A spire, aspiration and inspiration

2012-01-16 00:00

THE icon of the Black Madonna of Czestochowa that hangs in the Jasna­ Gora monastery in Czestochowa is the most popular shrine and pilgrimage site in the overwhelmingly Roman Catholic country of Poland. Credited with miracles, encrusted with legends, the icon’s story is wrapped up in Poland’s national identity.

A rare reproduction of the Black Madonna­ icon hangs in the church of the Sacred Heart at the Centocow Mission­ that stands on the slopes above the Umzimkulu River just over 10 kilometres from Creighton in southern KwaZulu-Natal.

Centocow is one of 22 mission stations established by the Mariannhill Monastery mother house near Pinetown and it was founded in 1888 by Abbot­ Francis Pfanner. A Polish princess had given a donation to buy the land, so Pfanner named the station after the shrine of Our Lady of Czestochowa in Poland. Czestochowa became simplified into Centocow.

Although Centocow might not yet be a place of pilgrimage it has already become the focus of “mission tourism” thanks to an initiative driven by Dudley Smith, economic development manager at the Ingwe Municipality centred on the small towns of Bulwer, Donnybrook and Creighton.

“This area is First World when it comes to the main industries, dairy and forestry,” says Smith. “But not everyone is able to benefit from these.”

In an attempt to remedy this situation an audit was commissioned to identify features unique to the area that could be developed to the economic benefit of the local community.

“We found we have three comparative advantages over other areas,” says Smith. “We have a number of mission stations built in the 19th century by the Trappist order based at Mariannhill, we have a railway line connecting us to Pietermaritzburg­ and we have 68 endemic species of birds.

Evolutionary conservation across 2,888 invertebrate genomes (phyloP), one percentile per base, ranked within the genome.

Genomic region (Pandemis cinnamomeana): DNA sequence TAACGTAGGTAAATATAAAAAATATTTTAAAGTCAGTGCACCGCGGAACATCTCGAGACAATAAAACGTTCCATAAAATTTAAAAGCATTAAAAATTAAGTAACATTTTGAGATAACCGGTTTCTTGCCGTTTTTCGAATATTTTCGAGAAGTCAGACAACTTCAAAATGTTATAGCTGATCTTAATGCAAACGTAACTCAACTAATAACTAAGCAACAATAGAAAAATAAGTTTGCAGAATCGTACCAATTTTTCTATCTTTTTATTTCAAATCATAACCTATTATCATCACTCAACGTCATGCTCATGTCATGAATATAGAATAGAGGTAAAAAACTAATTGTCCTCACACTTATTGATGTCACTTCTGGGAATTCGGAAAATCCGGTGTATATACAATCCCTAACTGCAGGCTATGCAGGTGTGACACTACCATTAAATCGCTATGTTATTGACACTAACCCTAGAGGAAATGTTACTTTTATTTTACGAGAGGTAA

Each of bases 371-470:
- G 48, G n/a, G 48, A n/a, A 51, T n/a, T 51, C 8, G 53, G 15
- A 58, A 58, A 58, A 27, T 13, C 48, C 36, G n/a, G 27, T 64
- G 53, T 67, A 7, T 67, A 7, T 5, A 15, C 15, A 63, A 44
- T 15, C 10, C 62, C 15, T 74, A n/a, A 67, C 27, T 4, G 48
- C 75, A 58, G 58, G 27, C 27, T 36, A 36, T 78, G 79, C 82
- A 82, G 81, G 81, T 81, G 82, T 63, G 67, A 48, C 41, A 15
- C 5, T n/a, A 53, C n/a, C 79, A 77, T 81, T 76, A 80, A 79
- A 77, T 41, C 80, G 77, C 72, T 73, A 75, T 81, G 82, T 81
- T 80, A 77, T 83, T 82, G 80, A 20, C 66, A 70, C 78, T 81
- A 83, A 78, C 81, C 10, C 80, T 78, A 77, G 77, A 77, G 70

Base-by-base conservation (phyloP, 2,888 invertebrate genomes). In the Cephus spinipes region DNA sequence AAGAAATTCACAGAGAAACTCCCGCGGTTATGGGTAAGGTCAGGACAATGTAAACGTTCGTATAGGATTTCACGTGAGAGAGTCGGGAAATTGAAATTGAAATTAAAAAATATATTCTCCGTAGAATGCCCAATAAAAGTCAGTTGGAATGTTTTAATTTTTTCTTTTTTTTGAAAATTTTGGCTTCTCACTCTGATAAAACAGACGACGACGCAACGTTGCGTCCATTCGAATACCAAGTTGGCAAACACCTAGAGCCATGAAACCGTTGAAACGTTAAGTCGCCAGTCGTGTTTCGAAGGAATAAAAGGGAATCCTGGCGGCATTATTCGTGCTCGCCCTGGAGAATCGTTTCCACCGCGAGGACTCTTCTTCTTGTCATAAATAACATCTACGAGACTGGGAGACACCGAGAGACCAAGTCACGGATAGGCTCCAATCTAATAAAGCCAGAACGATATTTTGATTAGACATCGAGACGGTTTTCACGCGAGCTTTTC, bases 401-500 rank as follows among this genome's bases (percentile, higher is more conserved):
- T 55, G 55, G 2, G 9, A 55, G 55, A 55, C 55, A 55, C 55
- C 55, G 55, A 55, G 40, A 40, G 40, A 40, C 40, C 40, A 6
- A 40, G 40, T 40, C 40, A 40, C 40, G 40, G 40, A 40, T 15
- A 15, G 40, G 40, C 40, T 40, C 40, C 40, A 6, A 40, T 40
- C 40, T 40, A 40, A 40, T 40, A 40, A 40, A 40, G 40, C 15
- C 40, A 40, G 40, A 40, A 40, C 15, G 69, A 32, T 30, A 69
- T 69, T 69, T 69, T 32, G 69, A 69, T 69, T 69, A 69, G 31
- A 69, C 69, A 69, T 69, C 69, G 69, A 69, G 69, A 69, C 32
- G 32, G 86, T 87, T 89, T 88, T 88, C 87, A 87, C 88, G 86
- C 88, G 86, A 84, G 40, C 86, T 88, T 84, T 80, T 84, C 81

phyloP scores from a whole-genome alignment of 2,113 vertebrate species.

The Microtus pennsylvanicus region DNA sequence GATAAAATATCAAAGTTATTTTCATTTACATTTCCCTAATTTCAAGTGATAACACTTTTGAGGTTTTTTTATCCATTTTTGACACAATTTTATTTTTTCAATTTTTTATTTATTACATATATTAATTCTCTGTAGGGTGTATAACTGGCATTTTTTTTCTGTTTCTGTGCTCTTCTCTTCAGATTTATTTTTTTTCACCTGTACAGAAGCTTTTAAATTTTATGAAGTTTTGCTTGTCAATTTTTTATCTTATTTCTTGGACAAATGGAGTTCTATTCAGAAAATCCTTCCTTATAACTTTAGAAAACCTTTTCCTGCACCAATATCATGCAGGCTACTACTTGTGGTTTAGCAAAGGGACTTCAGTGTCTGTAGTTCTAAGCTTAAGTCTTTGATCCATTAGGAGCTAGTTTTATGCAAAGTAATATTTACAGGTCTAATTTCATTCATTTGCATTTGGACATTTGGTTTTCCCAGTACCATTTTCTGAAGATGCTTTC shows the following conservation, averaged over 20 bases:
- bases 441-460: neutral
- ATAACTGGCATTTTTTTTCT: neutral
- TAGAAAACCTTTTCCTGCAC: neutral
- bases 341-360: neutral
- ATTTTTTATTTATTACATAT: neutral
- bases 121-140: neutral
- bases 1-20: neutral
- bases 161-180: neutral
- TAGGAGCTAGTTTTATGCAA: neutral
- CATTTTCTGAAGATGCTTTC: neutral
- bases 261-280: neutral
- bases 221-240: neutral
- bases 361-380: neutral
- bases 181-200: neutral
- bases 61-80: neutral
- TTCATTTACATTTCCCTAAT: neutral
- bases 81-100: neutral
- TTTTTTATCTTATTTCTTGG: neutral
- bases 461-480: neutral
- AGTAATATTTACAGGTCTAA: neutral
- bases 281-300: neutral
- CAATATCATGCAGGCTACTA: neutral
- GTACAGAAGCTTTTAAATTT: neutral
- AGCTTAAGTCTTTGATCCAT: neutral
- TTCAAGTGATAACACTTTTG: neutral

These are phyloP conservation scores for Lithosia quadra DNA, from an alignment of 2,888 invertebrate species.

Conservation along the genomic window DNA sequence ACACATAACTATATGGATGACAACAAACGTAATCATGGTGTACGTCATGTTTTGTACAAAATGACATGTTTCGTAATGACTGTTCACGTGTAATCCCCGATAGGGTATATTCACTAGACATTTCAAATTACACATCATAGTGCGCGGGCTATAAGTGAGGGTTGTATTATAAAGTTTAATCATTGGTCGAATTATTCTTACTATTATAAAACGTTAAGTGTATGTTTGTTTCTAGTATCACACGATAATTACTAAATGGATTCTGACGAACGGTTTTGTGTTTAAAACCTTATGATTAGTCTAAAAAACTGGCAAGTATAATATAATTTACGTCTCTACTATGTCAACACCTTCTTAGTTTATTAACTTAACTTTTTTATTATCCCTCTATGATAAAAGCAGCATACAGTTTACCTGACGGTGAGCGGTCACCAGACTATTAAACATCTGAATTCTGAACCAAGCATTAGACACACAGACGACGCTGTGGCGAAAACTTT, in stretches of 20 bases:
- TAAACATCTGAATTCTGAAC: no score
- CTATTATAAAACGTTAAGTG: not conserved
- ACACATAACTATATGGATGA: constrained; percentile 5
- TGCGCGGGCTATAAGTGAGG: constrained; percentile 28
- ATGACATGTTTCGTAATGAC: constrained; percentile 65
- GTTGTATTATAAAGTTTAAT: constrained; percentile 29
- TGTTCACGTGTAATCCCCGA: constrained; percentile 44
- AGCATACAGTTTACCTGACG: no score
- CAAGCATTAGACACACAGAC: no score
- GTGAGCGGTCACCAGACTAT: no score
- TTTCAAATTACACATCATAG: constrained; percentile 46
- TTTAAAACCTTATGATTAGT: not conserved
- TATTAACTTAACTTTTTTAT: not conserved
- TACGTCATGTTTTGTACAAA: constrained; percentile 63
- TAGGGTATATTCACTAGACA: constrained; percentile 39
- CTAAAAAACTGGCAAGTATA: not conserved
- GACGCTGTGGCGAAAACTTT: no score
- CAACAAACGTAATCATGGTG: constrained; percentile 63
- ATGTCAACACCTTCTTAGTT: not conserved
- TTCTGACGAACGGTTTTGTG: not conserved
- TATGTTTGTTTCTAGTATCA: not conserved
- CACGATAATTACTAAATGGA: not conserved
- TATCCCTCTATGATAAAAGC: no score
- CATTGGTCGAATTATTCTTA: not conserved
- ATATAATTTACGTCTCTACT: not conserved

“The trick is to take a comparative advantage and turn it into a competitive advantage, and slowly turn the area into a tourist destination,” says Smith.

So far the area has capitalised on the bird life which has seen the Sappi-funded development of the Marutswa Forest boardwalk near Creighton. But the municipality also has three operational rail locomotives, while a set of beautifully restored passenger coaches stand on the line outside the Ingwe municipal buildings. A good railway line providing access to the area from Pietermaritzburg via Underberg, offers the possibility of rail-based tourism. But what will tourists come to see apart from the birds? The mission stations. “We felt the story of Francis Pfanner and the Trappist missions could provide the basis for a tourism route,” says Smith.

“That the Trappist story has merit has been proved by Michael Green,” says Smith, referring to Green’s award-winning novel For the Sake of Silence.

But even before the novel was published, Smith knew the mission story was worth telling. “The late Dave Rattray taught us it’s the story in which the value lies — there’s not much point visiting the battlefields without the story.”

Smith says Rattray’s enormously successful audio CDs, Day of the Dead Moon, telling the story of the Anglo-Zulu War, provided a model. Enter historian Steve Kotze who shared Smith’s vision that the mission story was an ideal anchor for tourism in southern KwaZulu-Natal.

In an earlier interview with The Witness, Kotze said: “On one level the story of the Catholic missionaries is similar to the story of the Anglo-Zulu War in that it’s a story of colonial conquest,” says Kotze.“But it was not all one way. The Trappists were transformed by their experience in Africa.”

Kotze was commissioned by the Ingwe­ Municipality to script and produce an audio CD. The result, Hidden Treasures, is a double CD featuring Kotze telling the story of the Trappist missionaries during the 19th century with a particular focus on Centocow, as well as the story of the Xhosa and Bhaca people who populate the area.